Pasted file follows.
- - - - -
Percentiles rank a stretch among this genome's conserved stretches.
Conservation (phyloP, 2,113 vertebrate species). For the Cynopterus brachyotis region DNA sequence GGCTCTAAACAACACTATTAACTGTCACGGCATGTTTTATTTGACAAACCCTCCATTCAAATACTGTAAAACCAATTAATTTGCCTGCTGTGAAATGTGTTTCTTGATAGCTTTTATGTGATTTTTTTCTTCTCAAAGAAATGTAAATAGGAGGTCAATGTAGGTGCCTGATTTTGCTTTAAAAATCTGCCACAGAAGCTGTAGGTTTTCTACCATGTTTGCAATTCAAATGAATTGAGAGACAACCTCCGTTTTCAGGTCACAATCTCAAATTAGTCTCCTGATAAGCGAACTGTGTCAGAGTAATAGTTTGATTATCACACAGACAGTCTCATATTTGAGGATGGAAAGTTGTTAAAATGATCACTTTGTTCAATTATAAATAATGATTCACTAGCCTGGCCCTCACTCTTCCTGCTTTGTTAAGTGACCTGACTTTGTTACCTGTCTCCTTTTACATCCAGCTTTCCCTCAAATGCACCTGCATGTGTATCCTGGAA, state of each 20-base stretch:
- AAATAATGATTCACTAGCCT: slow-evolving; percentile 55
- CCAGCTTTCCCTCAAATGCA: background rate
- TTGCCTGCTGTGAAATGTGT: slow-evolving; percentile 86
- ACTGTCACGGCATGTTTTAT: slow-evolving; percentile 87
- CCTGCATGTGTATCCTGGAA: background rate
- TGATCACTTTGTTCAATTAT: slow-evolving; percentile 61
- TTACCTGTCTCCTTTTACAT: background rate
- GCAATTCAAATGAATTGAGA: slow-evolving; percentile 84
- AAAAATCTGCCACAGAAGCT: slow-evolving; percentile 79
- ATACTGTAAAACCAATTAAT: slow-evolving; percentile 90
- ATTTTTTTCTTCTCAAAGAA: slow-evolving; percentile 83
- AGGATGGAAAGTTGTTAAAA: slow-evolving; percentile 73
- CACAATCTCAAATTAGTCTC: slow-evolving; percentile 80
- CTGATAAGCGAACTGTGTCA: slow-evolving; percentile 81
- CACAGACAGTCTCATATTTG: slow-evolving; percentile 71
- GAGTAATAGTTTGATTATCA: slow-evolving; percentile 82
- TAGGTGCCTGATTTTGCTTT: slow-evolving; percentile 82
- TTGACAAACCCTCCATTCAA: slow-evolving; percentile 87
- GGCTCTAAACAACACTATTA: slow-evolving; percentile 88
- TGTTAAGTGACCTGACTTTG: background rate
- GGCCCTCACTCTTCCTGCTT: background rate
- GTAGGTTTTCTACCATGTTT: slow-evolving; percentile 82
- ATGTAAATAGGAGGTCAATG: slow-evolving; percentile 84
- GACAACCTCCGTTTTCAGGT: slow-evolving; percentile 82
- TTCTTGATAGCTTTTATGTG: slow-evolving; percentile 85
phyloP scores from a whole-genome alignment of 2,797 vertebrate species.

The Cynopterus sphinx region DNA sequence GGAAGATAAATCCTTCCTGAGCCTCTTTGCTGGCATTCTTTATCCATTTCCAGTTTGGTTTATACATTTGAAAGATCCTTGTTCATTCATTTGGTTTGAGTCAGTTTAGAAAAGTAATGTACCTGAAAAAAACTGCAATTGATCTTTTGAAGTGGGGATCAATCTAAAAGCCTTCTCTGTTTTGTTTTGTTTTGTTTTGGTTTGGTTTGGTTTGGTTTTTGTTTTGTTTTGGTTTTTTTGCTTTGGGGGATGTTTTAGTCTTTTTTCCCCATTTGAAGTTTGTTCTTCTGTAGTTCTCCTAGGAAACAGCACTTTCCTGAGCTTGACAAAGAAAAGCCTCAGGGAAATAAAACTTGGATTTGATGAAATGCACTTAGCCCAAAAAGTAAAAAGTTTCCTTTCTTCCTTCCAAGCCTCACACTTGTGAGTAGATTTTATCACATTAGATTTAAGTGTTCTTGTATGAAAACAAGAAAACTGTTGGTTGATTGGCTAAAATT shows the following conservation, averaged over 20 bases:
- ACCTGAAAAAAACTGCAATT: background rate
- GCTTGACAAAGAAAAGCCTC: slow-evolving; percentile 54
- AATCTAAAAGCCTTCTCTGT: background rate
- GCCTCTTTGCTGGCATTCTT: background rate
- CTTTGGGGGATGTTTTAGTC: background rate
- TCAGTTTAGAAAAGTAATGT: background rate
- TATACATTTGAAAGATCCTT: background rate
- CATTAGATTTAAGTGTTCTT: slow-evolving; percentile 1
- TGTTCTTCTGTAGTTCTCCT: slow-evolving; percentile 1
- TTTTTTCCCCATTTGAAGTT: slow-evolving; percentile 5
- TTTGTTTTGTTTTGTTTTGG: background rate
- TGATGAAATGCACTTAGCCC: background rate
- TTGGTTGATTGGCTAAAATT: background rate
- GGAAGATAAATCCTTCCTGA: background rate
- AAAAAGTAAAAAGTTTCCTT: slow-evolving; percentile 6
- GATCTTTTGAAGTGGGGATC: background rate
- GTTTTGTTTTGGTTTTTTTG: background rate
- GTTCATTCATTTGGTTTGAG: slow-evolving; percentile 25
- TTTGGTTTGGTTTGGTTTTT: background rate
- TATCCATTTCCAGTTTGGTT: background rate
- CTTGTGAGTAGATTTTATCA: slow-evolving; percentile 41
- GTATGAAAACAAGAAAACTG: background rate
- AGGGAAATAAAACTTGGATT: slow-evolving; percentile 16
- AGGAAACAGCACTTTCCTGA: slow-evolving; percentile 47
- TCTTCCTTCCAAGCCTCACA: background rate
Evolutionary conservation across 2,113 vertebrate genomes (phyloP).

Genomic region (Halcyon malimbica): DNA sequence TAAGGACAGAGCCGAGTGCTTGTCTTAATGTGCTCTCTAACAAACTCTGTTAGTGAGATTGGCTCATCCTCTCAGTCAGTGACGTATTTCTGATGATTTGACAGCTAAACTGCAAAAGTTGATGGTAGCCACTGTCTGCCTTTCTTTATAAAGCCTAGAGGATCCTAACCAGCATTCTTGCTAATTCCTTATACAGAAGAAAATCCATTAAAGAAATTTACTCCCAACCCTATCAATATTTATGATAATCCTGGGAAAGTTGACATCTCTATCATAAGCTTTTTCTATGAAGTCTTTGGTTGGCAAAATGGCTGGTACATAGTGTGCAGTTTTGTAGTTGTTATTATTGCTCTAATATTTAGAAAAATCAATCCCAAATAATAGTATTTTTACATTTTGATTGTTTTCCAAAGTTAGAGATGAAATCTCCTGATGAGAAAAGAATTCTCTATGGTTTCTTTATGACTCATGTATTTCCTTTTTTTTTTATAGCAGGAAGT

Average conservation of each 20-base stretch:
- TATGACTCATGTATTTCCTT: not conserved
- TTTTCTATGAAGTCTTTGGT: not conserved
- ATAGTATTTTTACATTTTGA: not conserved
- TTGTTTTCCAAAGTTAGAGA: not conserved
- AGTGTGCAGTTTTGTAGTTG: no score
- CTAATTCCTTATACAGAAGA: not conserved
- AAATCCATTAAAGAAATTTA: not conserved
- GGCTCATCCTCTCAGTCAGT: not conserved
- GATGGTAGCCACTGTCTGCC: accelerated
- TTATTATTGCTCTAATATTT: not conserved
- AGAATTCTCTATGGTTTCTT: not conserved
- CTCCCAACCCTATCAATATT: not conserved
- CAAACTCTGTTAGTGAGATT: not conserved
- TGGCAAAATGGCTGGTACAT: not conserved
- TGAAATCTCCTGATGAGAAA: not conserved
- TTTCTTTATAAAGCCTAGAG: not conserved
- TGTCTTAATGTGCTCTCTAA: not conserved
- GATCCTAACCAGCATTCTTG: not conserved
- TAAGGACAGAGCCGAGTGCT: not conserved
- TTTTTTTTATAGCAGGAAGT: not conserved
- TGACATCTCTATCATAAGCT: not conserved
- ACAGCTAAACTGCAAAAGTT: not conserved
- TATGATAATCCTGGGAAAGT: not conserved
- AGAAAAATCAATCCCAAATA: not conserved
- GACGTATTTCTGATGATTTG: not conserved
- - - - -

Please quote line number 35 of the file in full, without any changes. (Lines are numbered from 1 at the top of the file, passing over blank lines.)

- TCAGTTTAGAAAAGTAATGT: background rate